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How to Get a Tax Extension

By Wendy Connick – Apr 13, 2017 at 6:44PM

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Are you running behind on getting your taxes done? A tax extension may be the answer.

Having your taxes ready to go by the April 15 deadline (or April 18 this year, thanks to a D.C. holiday) isn't always an option. It may take months for all the forms you need, including W-2s, 1099s, and K-1s, to arrive in your mailbox. And sometimes life just gets in the way of having the time to sit down and work out your tax return.

If that describes your current situation, don't panic -- you can easily get a six-month extension to collect all the information you need and crunch the numbers.

Form 4868 to the rescue

Filling out and submitting IRS Form 4868 gives individuals an automatic six-month extension on their federal taxes, allowing you to wait until Oct. 15 to file your tax return without triggering a failure-to-file penalty. If you need an extension on your state taxes as well, your state department of revenue can tell you how to proceed.

However, note that Form 4868 does not give you an extra six months to pay your taxes. If you want to avoid a failure-to-pay penalty -- plus interest! -- you'll need to pay your taxes at the time you file the Form 4868. Of course, there's one little hitch: How the heck do you know how much to pay when you haven't prepared the tax return yet?

Tax forms and calculator

Image source: Getty Images.

Estimating your tax bill

The answer is to do some rough calculations and come up with an estimated tax bill. For this exercise, you'll need at least your previous year's tax return and your W-2 and/or 1099-MISC forms (you'll receive the latter if you worked as an independent contractor). If you have other informational forms, such as the statements from your mortgage lender and brokerage, you'll be able to get a more accurate number, but these forms aren't strictly necessary.

First, look at your previous year's tax return. Assuming you haven't changed jobs or experienced any major life events in the last year, your current year's tax bill will probably be very close to your previous year's tax bill. Note the number on your 1040 form that indicates how much tax you owed for the year: This appears on line 63 of Form 1040, line 39 of Form 1040A, and line 12 of Form 1040 EZ (as of tax year 2016). This number will give you a starting place for calculating the current year's tax bill.

Next, look at your W-2 form. The form will tell you both how much you earned and how much federal tax was withheld from your paychecks. Compare the amount you earned this year to the amount that appeared on your last year's tax return. If the wages for the two years are very close, your tax bill will also be very close. You can get a more accurate tax estimate by taking the total wages from your W-2 and subtracting the standard deduction for your filing status and exemptions for yourself, your spouse (if married filing jointly), and any dependents. Then compare the result to the federal tax bracket for your filing status for the year and do the calculation indicated in the tax bracket chart. The remainder is your tax bill for the year. Subtract the amount withheld from your paychecks as indicated on your W-2, and that's how much you still need to pay.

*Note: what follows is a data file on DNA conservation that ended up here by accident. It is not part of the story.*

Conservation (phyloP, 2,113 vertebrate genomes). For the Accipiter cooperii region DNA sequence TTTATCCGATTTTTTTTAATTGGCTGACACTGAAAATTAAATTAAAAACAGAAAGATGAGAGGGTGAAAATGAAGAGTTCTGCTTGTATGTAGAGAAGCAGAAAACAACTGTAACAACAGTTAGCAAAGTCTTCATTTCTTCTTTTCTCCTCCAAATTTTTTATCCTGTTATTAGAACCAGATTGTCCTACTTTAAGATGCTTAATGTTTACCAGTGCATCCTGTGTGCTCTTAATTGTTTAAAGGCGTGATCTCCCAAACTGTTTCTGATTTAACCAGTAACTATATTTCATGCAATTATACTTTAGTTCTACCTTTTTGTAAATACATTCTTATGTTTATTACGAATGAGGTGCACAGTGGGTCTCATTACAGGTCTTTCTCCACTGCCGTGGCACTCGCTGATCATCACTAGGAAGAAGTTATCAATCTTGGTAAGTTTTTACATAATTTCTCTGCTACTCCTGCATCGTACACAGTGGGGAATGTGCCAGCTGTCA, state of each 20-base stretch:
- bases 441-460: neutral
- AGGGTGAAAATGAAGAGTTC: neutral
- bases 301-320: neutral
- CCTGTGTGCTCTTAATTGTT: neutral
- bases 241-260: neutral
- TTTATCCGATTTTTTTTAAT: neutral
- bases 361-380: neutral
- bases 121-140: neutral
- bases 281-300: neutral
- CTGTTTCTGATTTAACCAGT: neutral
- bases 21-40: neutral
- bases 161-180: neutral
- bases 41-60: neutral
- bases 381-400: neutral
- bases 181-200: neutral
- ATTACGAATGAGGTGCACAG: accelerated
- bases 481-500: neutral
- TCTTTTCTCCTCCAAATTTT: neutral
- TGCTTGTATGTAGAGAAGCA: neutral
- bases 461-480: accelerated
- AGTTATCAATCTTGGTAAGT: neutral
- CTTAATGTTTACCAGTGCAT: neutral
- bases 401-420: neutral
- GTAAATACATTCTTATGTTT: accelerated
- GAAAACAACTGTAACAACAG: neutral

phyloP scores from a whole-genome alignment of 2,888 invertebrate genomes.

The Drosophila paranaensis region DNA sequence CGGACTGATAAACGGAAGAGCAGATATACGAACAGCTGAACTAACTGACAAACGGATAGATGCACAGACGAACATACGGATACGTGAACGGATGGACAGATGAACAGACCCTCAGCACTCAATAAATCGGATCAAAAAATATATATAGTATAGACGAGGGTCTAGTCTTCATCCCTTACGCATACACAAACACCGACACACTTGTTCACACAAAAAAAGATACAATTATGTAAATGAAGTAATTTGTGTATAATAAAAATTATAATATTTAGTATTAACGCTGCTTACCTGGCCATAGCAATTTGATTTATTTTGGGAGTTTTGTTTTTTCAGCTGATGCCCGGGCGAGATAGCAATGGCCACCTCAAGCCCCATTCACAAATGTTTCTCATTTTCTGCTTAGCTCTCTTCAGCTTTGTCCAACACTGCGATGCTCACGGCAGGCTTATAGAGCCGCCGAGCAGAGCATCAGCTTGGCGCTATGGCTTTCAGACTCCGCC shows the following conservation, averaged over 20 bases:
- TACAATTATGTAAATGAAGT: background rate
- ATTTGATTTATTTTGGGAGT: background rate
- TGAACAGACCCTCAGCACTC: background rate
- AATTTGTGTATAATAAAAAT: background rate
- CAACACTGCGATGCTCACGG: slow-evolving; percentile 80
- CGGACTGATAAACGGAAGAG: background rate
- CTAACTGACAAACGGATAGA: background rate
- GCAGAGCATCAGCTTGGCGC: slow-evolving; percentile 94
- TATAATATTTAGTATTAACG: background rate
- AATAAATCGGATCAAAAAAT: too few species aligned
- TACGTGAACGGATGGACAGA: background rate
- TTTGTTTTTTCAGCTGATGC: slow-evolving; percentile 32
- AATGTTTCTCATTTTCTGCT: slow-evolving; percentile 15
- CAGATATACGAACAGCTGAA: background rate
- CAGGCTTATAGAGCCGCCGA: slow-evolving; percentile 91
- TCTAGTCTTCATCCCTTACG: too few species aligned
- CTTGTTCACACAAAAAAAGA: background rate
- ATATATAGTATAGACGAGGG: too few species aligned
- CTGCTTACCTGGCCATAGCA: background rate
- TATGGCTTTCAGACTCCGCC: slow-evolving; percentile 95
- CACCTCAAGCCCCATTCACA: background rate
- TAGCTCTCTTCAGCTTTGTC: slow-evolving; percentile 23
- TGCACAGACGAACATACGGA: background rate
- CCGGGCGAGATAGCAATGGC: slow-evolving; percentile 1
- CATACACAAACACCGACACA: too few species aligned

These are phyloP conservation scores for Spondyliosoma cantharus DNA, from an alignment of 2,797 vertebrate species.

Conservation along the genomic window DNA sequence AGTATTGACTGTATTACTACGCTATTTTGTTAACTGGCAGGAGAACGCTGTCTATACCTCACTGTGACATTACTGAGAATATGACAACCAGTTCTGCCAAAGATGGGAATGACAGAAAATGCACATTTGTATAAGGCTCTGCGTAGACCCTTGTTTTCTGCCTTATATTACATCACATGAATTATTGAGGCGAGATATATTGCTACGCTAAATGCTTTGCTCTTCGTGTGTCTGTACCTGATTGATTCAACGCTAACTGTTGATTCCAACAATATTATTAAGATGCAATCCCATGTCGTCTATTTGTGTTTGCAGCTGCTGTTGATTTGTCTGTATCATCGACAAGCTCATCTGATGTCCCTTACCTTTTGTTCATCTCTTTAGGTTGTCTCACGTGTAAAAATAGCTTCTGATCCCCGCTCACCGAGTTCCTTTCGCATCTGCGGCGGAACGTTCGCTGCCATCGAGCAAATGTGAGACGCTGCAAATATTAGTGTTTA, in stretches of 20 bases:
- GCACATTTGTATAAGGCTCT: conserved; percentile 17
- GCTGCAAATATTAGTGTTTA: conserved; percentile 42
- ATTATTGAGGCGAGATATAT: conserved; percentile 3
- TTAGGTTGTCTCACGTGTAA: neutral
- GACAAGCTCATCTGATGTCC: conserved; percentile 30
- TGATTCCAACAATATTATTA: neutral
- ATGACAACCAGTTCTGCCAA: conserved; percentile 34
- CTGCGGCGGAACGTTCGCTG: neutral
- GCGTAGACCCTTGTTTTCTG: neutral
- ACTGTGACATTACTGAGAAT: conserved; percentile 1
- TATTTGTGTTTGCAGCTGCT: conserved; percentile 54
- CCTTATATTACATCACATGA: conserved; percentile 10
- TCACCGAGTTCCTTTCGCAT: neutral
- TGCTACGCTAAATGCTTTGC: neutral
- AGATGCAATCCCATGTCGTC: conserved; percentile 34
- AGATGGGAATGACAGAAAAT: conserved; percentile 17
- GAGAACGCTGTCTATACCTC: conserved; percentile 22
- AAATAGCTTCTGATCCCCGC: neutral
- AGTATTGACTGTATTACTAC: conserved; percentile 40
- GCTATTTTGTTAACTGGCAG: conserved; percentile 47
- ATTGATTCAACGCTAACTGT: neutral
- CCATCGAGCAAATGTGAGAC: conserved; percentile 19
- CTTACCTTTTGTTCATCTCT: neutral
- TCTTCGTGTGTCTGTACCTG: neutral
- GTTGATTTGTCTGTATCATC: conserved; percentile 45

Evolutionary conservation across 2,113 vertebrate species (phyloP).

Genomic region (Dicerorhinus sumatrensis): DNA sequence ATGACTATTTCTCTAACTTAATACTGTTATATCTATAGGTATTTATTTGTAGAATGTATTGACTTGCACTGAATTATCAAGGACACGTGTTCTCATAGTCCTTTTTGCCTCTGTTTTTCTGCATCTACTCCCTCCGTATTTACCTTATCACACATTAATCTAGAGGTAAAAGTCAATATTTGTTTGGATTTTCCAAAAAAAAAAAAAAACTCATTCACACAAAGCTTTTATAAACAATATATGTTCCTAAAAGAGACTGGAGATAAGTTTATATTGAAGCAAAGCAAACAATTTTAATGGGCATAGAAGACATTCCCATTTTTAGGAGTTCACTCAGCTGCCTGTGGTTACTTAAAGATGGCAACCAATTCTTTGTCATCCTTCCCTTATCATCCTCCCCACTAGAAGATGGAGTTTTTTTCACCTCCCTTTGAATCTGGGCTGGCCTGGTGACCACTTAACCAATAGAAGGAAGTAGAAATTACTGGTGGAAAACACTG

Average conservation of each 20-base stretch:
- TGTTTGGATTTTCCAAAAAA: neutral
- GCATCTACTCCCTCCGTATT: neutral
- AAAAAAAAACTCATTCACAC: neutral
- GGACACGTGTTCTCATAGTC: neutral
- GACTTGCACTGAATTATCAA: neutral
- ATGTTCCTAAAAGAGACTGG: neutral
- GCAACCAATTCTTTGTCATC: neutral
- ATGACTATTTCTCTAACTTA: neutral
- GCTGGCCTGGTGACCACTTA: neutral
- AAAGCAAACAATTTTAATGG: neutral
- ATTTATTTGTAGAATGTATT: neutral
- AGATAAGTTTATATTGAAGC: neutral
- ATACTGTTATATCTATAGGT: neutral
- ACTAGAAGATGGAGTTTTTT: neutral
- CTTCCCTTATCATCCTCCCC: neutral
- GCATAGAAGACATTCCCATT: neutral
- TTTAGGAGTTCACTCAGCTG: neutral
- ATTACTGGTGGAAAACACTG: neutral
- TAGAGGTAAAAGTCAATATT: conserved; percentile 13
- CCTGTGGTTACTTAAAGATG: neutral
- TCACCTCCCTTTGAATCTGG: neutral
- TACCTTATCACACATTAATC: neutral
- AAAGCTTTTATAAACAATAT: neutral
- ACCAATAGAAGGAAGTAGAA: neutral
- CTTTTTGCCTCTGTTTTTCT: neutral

Refining your estimated taxes

If you qualify for extra deductions and credits, you may end up with a significantly lower tax bill than you calculated in the last step. For example, if you don't have access to a 401(k) plan at work and make contributions to an IRA instead, you can deduct those contributions. Again, your previous year's tax return is a great resource; look at the return to see what deductions and credits you claimed last year, and if you qualified for those credits and deductions again this year, then factor them into your estimate.

If you don't want to go through the hassle of refining your estimated number, don't worry about it too much. It's far better to send too much money with your extension request than it is to send too little. Once you've prepared and filed your tax return for the year, you'll get back any extra that you paid; but if your payment turns out to be too low, you'll owe penalties and interest on the difference. In extreme cases, if you make what the IRS considers an unreasonably low estimate on your Form 4868, the agency may void your extension and charge you a late-filing penalty as well.

Filing the extension

Once you've done the math, it's time to file the Form 4868 and pay any taxes you owe. The IRS offers three ways to file your extension and make your payment:

  • File and pay online using the IRS's Free File system;
  • Fill out a paper Form 4868 and mail it in, along with your check, to the address indicated on the form's instructions; or
  • Pay online using the IRS' Direct Pay website and indicate that your payment is for an extension.

If you've hired a tax preparer to do your tax return, the preparer can e-file your Form 4868 for you. Before asking them to do this, find out if they charge to file the extension -- it may be more cost-effective for you to take care of that part yourself. And if your estimated tax bill is more than you can pay right now, go ahead and file the extension anyway and include a partial payment of however much you can afford. That will get the IRS off your back for the short term and give you six months to try to identify more tax breaks for your return.

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